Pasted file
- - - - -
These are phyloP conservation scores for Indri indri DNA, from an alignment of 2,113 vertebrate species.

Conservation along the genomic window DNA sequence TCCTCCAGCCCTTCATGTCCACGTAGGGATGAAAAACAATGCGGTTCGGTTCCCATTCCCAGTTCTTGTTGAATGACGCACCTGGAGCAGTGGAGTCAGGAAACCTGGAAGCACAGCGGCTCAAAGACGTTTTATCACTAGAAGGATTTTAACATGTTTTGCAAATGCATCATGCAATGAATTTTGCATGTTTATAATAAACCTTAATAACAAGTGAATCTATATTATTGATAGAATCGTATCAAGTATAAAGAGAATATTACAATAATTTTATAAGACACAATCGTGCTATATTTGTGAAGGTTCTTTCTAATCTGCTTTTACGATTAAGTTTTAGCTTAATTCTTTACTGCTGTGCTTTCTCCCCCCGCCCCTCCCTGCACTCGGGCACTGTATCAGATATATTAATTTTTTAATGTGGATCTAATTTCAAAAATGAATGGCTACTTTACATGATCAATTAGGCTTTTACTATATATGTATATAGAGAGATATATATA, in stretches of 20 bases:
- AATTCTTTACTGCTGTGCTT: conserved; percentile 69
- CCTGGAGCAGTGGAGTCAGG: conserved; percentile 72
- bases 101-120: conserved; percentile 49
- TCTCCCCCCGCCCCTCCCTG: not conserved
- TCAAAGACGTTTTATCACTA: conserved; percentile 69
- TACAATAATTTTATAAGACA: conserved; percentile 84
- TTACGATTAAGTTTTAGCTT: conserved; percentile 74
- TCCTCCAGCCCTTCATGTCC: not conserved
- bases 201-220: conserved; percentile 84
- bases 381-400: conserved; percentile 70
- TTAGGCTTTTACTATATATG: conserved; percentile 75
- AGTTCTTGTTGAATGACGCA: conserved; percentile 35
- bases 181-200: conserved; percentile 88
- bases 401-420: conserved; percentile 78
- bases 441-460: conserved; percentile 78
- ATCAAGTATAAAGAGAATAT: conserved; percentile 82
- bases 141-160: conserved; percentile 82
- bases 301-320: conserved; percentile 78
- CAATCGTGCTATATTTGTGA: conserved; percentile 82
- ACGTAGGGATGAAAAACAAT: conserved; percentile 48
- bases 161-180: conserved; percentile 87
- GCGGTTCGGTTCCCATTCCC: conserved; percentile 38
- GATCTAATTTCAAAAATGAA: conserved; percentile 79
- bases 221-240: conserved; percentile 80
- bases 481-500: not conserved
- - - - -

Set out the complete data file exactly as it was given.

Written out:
These are phyloP conservation scores for Indri indri DNA, from an alignment of 2,113 vertebrate species.

Conservation along the genomic window DNA sequence TCCTCCAGCCCTTCATGTCCACGTAGGGATGAAAAACAATGCGGTTCGGTTCCCATTCCCAGTTCTTGTTGAATGACGCACCTGGAGCAGTGGAGTCAGGAAACCTGGAAGCACAGCGGCTCAAAGACGTTTTATCACTAGAAGGATTTTAACATGTTTTGCAAATGCATCATGCAATGAATTTTGCATGTTTATAATAAACCTTAATAACAAGTGAATCTATATTATTGATAGAATCGTATCAAGTATAAAGAGAATATTACAATAATTTTATAAGACACAATCGTGCTATATTTGTGAAGGTTCTTTCTAATCTGCTTTTACGATTAAGTTTTAGCTTAATTCTTTACTGCTGTGCTTTCTCCCCCCGCCCCTCCCTGCACTCGGGCACTGTATCAGATATATTAATTTTTTAATGTGGATCTAATTTCAAAAATGAATGGCTACTTTACATGATCAATTAGGCTTTTACTATATATGTATATAGAGAGATATATATA, in stretches of 20 bases:
- AATTCTTTACTGCTGTGCTT: conserved; percentile 69
- CCTGGAGCAGTGGAGTCAGG: conserved; percentile 72
- bases 101-120: conserved; percentile 49
- TCTCCCCCCGCCCCTCCCTG: not conserved
- TCAAAGACGTTTTATCACTA: conserved; percentile 69
- TACAATAATTTTATAAGACA: conserved; percentile 84
- TTACGATTAAGTTTTAGCTT: conserved; percentile 74
- TCCTCCAGCCCTTCATGTCC: not conserved
- bases 201-220: conserved; percentile 84
- bases 381-400: conserved; percentile 70
- TTAGGCTTTTACTATATATG: conserved; percentile 75
- AGTTCTTGTTGAATGACGCA: conserved; percentile 35
- bases 181-200: conserved; percentile 88
- bases 401-420: conserved; percentile 78
- bases 441-460: conserved; percentile 78
- ATCAAGTATAAAGAGAATAT: conserved; percentile 82
- bases 141-160: conserved; percentile 82
- bases 301-320: conserved; percentile 78
- CAATCGTGCTATATTTGTGA: conserved; percentile 82
- ACGTAGGGATGAAAAACAAT: conserved; percentile 48
- bases 161-180: conserved; percentile 87
- GCGGTTCGGTTCCCATTCCC: conserved; percentile 38
- GATCTAATTTCAAAAATGAA: conserved; percentile 79
- bases 221-240: conserved; percentile 80
- bases 481-500: not conserved